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A Beginners Guide To Melt & Pour Soap

Have you wanted to try making your own soap but you were not sure where to get started? Well then you are in the right place:)

There are quite a few different methods for making soap. The three most common methods are Melt and Pour, Cold Process and Hot Process. Of these three, the best one for beginner soap makers to start with is Melt and Pour. This is because with Melt and Pour you are using a premade base so you won't need to work with lye to make your soap. Once you feel comfortable with Melt and Pour soap making you can then move on and tackle Cold or Hot Process soaps with a greater confidence then jumping right to making soap with lye.

Now let's get into the nitty gritty of making Melt & Pour soap. There are really only three essentials that you need when making Melt & Pour soap. A good quality soap base, a way to heat it up and something to put it in.

First let's talk about soap bases. When I first started making soap, there were only a handful of bases available. Now, there are countless options available as far as brand and base types are concerned. The type of base you pick is more of a personal preference on how you want your soap to feel and what properties you want it to have. You can find everything from a plain soap base, to shea butter, goat's milk, oatmeal, hemp and more. You will also notice that some basis are clear and others are opaque so this is something to keep in mind when picking out the base you want to use as it will affect how your finished soap looks. I tend to mostly use a shea butter or goat's milk base as I find them to behave well across most manufacturers and they are also moisturizing on your skin but there are certain projects where you will want to use a clear basis to get a certain look for your soap.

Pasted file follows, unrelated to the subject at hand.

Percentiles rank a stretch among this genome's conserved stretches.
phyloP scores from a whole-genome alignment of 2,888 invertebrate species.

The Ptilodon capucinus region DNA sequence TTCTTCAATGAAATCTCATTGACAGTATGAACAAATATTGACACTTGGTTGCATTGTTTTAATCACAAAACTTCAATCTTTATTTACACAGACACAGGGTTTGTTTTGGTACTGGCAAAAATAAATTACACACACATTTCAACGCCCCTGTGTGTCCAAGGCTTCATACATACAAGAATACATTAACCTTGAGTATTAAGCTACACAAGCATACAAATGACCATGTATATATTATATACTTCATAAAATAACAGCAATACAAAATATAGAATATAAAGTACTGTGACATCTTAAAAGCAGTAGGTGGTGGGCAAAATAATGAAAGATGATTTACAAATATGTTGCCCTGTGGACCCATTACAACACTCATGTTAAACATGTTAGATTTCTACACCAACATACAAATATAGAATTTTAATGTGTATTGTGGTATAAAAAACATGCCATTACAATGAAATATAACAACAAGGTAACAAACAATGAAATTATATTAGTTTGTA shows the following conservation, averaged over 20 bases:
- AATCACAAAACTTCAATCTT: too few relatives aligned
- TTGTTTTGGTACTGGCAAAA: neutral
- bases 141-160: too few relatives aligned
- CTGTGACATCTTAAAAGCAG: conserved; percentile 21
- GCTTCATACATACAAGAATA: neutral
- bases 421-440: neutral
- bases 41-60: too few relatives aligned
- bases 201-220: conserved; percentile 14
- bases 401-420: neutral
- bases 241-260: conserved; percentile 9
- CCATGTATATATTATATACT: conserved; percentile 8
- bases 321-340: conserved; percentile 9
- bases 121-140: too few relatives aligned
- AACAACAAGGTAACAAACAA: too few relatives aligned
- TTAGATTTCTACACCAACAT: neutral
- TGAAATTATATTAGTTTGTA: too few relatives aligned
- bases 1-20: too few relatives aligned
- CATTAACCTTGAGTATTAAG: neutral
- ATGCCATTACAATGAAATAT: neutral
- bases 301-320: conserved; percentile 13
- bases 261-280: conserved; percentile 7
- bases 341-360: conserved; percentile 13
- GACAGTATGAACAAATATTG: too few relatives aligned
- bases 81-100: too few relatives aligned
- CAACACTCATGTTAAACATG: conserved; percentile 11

Here are links to three of my favorite soap basis:

Next let's talk about how to melt your base. You can melt your soap base in the microwave or on a stove top using a double boiler method. Either method works. This is more a matter of personal preference but I will say that the microwave is the easier of the two methods, especially for beginners.

To melt down your soap base, your will first want to measure out how much soap you want to make and then cut the base down into small chunks. Smaller pieces melt down faster and more uniformly than if you were to leave the base in larger chunks. This also helps prevent overheating your soap base during the melting process. Once you have your soap in small chunks, place the base in either a microwave safe container(or heat safe if you are doing the double boiler method)and begin to melt down your base in 30 second intervals until it is completely melted. You

will want to stir in between each time you microwave your soap as this will also help it melt evenly. It is important not to heat your soap to boiling as this can cause a few different issues with your final soap product. First being the soap can take on a scorched smell that will remain present in the final product and second being it can cause your soap to sweat more than it typically would due to the excess heat(I'll talk more about why melt and pour soap sweats later in this post).